# Lambda the Ultimate

 proof that (call/cc (lambda (c) (0 (c 1)))) => 1 started 6/14/2002; 8:08:18 AM - last post 6/16/2002; 12:34:59 PM
 Ehud Lamm - proof that (call/cc (lambda (c) (0 (c 1)))) => 1   6/14/2002; 8:08:18 AM (reads: 1945, responses: 4)
 proof that (call/cc (lambda (c) (0 (c 1)))) => 1 (via comp.lang.scheme) William Clinger: In response to recent interest in the denotational semantics of Scheme, and as an example of its use, I have calculated that the expression (call-with-current-continuation (lambda (c) (0 (c 1)))) either returns 1 to its continuation or runs out of memory. Posted to theory by Ehud Lamm on 6/14/02; 8:10:28 AM

 Paul Snively - Re: proof that (call/cc (lambda (c) (0 (c 1)))) => 1   6/15/2002; 12:23:45 PM (reads: 983, responses: 1)
 Wow, I must be rusty on my Scheme: (call-with-current-continuation (lambda (c) (0 (c 1)))) doesn't even look valid to me because of the zero in the application position. SCM 5d6: ERROR: Wrong type to apply: (0 (c 1)) Scheme48 0.57: Warning: non-procedure in operator position (0 (c 1)) (procedure: #{Type :exact-integer #f #f}) 1 MzScheme 200alpha19: 1 So here we have the gamut from "that's an error" to "that's weird, but OK" to "no problem." Personally, I'm with SCM on this one: you can't have a non-procedure in the application position.
 Ehud Lamm - Re: proof that (call/cc (lambda (c) (0 (c 1)))) => 1   6/15/2002; 1:17:23 PM (reads: 1034, responses: 0)
 According to the r4rs (sec. 4.1.3): The operator and operand expressions are evaluated (in an unspecified order)...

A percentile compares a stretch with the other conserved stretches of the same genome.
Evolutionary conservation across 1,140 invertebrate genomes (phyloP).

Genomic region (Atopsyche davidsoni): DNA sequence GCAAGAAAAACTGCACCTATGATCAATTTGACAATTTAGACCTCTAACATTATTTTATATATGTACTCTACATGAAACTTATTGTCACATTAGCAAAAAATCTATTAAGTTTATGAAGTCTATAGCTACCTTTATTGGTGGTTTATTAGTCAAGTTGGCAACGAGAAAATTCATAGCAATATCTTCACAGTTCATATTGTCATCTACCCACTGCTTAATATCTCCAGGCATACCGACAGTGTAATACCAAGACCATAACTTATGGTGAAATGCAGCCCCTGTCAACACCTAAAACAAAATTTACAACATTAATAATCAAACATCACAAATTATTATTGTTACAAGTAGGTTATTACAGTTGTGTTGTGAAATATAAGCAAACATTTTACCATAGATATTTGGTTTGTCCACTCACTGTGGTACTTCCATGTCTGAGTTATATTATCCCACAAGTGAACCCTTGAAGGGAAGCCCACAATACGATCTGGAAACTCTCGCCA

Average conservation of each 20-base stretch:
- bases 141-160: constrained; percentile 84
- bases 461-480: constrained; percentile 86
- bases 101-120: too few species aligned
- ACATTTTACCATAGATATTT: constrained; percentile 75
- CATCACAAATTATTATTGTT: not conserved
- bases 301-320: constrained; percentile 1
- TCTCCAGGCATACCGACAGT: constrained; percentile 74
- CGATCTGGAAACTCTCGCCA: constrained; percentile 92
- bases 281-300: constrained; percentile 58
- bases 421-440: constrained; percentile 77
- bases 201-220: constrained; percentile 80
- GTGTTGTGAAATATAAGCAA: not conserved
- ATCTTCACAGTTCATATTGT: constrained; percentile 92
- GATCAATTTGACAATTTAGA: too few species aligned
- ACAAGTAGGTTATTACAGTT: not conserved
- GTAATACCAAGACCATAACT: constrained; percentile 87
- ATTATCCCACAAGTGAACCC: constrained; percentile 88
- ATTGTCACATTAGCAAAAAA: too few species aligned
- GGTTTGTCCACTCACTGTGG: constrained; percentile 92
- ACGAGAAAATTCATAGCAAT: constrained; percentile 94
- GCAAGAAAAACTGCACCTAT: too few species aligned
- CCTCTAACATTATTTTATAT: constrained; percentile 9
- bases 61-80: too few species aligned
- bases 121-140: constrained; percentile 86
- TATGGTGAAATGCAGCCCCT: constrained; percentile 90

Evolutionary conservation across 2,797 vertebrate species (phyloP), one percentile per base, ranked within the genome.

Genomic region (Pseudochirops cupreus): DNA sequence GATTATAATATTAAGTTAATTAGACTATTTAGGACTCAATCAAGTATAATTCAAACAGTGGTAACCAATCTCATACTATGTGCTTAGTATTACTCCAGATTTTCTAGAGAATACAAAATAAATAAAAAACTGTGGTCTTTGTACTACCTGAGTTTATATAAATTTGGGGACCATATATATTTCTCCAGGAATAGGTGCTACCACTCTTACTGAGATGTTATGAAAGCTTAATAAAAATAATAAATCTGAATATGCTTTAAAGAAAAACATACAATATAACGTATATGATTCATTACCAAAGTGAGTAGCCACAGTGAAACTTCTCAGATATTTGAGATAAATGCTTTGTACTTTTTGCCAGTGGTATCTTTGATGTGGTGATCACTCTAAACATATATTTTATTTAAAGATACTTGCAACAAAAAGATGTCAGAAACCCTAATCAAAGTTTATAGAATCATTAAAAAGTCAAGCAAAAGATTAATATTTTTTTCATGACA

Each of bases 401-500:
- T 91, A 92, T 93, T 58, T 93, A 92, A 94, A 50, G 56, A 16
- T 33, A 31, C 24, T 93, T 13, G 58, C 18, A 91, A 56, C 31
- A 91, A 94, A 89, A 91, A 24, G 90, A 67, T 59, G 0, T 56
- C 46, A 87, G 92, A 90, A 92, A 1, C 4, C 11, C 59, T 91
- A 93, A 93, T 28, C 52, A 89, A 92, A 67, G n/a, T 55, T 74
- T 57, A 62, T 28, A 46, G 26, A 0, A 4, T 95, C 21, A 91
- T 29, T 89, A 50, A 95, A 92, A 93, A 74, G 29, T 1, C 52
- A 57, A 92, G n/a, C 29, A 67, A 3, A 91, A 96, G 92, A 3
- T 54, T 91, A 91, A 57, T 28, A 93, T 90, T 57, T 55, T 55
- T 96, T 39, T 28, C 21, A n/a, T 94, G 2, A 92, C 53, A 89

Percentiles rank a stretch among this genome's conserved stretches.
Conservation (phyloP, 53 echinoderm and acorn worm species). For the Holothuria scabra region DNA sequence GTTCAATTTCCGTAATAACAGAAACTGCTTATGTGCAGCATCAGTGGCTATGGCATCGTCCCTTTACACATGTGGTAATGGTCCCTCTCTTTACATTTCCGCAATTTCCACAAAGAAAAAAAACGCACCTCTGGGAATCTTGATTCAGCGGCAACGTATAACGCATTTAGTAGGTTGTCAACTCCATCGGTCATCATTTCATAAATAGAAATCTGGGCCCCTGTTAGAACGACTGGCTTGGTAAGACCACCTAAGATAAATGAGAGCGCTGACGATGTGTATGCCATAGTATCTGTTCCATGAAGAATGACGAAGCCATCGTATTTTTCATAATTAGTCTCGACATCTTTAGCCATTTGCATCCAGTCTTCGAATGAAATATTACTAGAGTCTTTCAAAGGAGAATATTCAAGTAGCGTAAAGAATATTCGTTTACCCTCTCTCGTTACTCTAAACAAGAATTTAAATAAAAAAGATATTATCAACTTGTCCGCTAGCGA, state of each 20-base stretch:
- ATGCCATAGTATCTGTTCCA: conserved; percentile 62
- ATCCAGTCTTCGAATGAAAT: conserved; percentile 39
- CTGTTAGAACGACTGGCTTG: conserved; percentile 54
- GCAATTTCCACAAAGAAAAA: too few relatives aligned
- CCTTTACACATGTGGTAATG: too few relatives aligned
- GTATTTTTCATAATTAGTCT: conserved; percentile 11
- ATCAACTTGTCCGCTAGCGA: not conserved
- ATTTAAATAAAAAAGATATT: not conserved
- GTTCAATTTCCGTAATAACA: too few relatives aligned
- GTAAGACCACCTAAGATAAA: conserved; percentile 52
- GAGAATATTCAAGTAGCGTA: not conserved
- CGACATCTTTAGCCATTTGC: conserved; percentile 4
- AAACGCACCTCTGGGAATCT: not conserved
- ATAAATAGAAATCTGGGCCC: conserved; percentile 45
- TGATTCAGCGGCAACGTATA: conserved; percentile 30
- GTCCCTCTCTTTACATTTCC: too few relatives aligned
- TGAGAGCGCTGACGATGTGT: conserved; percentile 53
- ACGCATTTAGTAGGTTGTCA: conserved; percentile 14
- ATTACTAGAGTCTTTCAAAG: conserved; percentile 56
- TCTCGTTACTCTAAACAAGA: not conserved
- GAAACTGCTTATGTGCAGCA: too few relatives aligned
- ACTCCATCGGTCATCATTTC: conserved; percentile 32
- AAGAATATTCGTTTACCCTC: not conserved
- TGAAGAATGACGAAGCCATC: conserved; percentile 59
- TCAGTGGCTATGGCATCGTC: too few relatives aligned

Darius Bacon - Re: proof that (call/cc (lambda (c) (0 (c 1)))) => 1   6/15/2002; 11:47:51 PM (reads: 958, responses: 0)
 Re: The operator and operand expressions are evaluated (in an unspecified order)... Doesn't matter -- it's when you apply the 0 to an argument that you'd get an error, and the continuation bound to c gets called before that, no matter what evaluation order. SCM is just wrong.
 Paul Snively - Re: proof that (call/cc (lambda (c) (0 (c 1)))) => 1   6/16/2002; 12:34:59 PM (reads: 949, responses: 0)
 Ah, I've been bitten by making assumptions about order of evaluation. Bad Paul. It's not clear to me, though, that SCM is wrong to say "I've evaluated something that I know to be in the application position and it's not a procedure; that's an error." From R5RS: A procedure call is written by simply enclosing in parentheses expressions for the procedure to be called and the arguments to be passed to it. The operator and operand expressions are evaluated (in an unspecified order) and the resulting procedure is passed the resulting arguments. Not one word about what happens when "the resulting procedure" isn't one. I maintain that SCM is within its rights to evaluate a procedure application left-to-right, check the type of the evaluation of the procedure expression, and generate an error if the type is not "procedure." Perhaps most interesting is Scheme48: it recognizes that the evaluation of (c 1) is indeed 1, that applying 0 won't work, but also that control gets passed around the application of the 0, so all is well in the end. MzScheme, true to form, just quietly does the right thing, if your definition of the right thing includes completing evaluation if it's possible to consistently do so (by contrast with SCM, which complains about the bad type problem apparently without realizing that it doesn't matter in this context).